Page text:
This story was produced in partnership with Atlas Obscura.
A normal day at the office for me is plopping down in front of a computer and writing and editing blogs. A normal day at the office for Mark Finney is lighting stuff on fire.
Finney is a researcher at the U.S. Forest Service’s Fire Sciences Lab in Missoula, Montana. It’s safe to say his job is much more fun than mine, but it’s also crucial to saving lives. The work he and other scientists at the lab do has reshaped our understanding of wildfires. And as we slide further into a hotter, more flammable century, their work will only take on added importance.
Our relationship with fire has always been a complicated one. Harnessed as a cooking source and industrial tool, it’s allowed humanity to flourish. But left to its own devices in the middle of a forest, it can wreak havoc.
Fear of fire unchecked is in many ways what led to the lab’s creation. In 1949, an explosive fire known as the Mann Gulch Fire killed 13 firefighters. That led the federal government to a realization: Despite decades of suppressing forest fires, there was little science to suggest that was a good idea. And come to think of it, there was a lot about fire we just didn’t know.
The Fire Science Lab was born out of that realization—that we needed to play catch up. Fire is its own element, but it’s influenced by a few key variables: wind, temperature, and humidity. The lab is a place that allows researchers to tweak each of those. They have wind tunnels, chimneys, and huge tables that can change the slope to see how fire acts. They can even generate fire whirls. The whole thing feels like a high school science experiment on steroids, but the findings the lab has produced have completely changed our relationship with wildfires in the real world.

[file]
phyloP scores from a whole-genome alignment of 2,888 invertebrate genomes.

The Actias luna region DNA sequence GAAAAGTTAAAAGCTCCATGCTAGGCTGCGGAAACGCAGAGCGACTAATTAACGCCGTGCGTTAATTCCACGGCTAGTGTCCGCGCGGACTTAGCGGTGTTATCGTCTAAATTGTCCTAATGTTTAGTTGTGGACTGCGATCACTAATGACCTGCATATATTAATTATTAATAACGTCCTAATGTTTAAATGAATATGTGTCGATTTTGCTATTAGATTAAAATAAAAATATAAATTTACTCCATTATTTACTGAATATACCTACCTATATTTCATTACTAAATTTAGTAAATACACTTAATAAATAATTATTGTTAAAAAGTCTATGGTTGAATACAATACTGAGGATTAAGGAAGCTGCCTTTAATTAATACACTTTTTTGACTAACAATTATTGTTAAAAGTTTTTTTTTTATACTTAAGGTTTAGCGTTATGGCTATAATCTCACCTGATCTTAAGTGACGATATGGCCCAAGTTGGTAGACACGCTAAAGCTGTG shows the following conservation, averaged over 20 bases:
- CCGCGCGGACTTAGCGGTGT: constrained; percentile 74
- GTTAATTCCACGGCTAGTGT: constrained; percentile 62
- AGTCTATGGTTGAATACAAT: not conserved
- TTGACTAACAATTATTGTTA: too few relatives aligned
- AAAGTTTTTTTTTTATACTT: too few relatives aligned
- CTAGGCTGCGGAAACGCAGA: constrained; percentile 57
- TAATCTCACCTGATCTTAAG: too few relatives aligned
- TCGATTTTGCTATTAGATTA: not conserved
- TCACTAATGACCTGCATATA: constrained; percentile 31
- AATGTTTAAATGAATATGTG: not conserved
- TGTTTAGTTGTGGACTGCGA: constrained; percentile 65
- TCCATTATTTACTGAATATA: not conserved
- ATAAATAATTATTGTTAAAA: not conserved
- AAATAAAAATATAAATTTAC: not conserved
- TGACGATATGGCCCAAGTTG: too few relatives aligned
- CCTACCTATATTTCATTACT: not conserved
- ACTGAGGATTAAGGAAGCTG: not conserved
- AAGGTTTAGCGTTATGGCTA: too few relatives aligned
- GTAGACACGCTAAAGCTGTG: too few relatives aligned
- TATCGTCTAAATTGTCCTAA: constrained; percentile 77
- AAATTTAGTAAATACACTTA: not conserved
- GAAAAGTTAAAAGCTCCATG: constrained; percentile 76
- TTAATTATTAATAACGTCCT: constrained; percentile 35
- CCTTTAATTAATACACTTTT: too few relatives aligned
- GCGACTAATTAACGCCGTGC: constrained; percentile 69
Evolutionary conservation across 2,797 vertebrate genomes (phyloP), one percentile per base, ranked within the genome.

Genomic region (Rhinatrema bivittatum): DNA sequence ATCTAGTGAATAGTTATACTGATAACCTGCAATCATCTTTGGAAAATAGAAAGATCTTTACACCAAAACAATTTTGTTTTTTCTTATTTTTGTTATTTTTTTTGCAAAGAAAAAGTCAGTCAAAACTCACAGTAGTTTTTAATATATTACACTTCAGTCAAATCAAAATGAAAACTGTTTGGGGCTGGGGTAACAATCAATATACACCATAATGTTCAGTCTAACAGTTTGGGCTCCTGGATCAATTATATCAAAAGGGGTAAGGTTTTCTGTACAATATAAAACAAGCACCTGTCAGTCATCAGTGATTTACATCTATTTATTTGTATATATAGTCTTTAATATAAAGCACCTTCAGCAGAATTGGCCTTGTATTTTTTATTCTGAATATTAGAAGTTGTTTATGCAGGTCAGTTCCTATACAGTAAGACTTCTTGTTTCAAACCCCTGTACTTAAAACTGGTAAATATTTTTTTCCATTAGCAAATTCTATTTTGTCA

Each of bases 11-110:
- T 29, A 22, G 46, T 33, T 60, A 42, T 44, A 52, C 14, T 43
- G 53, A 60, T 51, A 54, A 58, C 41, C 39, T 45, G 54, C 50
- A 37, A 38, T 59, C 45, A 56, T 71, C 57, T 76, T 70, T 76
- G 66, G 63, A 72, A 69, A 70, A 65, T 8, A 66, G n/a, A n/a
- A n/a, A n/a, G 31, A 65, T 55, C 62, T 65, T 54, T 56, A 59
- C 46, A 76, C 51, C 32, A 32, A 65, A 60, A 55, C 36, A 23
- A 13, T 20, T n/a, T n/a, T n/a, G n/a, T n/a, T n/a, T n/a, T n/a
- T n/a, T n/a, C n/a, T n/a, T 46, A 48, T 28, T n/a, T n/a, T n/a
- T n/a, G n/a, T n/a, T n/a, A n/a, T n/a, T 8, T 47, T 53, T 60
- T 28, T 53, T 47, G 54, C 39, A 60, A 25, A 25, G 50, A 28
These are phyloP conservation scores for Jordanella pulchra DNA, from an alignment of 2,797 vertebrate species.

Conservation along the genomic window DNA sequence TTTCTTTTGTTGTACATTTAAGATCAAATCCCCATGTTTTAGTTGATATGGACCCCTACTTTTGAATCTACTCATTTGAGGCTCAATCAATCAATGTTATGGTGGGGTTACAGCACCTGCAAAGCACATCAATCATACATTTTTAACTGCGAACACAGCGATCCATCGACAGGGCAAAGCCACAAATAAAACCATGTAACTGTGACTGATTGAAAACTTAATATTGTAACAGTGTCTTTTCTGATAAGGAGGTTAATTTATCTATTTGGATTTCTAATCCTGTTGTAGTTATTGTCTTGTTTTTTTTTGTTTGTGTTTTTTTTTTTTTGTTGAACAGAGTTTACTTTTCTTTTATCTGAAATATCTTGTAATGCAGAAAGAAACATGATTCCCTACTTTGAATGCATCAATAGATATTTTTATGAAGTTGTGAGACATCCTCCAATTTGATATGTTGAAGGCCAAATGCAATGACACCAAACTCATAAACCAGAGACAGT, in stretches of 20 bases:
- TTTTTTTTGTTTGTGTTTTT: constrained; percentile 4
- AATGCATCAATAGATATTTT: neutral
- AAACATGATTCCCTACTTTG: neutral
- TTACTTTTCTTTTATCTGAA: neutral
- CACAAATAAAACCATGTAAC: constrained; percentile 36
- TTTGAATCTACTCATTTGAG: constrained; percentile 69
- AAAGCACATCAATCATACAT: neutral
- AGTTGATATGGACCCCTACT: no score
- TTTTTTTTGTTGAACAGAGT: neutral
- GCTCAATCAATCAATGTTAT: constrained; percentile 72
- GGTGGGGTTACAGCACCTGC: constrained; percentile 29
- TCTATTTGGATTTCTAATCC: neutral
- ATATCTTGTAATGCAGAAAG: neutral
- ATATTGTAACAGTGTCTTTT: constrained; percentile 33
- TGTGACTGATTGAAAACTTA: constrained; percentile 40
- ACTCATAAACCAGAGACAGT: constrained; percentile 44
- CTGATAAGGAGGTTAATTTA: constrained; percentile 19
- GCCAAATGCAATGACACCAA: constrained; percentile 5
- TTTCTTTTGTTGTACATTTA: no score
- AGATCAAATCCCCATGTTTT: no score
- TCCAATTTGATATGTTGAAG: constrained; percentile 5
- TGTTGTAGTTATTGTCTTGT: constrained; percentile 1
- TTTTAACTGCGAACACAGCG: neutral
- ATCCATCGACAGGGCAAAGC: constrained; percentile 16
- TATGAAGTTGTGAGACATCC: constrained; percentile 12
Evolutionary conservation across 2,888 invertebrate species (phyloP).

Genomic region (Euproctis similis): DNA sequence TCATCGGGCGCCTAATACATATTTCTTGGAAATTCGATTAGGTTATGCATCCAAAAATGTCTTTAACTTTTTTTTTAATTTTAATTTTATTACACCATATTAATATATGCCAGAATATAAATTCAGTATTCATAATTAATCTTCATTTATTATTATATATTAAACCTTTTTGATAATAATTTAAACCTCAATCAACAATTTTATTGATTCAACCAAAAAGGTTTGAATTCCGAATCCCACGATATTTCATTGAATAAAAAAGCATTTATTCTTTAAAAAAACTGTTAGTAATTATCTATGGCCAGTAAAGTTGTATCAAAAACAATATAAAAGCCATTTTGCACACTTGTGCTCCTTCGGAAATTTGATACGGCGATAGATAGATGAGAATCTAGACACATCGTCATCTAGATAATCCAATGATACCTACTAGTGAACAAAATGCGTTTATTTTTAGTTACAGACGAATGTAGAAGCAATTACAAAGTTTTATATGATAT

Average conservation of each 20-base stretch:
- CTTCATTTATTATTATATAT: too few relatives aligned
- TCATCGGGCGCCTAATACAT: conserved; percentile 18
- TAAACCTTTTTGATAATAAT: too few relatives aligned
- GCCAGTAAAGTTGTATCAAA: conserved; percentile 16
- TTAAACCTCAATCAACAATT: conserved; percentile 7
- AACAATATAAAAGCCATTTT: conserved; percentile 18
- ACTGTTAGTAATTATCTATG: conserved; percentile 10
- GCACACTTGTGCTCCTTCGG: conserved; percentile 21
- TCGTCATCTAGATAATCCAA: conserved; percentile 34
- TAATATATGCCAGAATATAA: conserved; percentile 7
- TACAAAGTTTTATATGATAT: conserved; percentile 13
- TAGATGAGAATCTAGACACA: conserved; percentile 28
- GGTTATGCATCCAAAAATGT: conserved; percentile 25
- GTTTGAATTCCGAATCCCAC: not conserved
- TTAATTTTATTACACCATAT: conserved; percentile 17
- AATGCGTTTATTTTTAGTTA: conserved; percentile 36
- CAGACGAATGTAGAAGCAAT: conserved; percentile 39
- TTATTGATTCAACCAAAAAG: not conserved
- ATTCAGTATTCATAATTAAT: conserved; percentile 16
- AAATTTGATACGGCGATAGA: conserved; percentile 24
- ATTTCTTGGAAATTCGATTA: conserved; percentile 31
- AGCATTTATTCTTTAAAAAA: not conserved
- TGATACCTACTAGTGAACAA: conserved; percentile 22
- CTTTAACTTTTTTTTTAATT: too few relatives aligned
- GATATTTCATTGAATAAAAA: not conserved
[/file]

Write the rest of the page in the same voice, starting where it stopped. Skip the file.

The lab has yielded new models for fire behavior to protect firefighters. But most importantly, the lab has shown that even though flames trigger an elemental fear for us, we need to learn to live with them because sometimes the forest just needs to burn.
Finney and his team of researchers continue to refine their knowledge, and it couldn’t come at a more important time. Millions of Americans have flocked to forests to build their homes at the exact moment that the climate crisis threatens to send everything up in smoke. Rising temperatures have led to drier conditions and an uptick in large blazes. As last year’s Camp Fire shows, when big blazes and human settlements meet, horrific things can happen.
While Finney and company can’t stop disaster, their research can help limit the damage. Turns out playing with fire has serious consequences.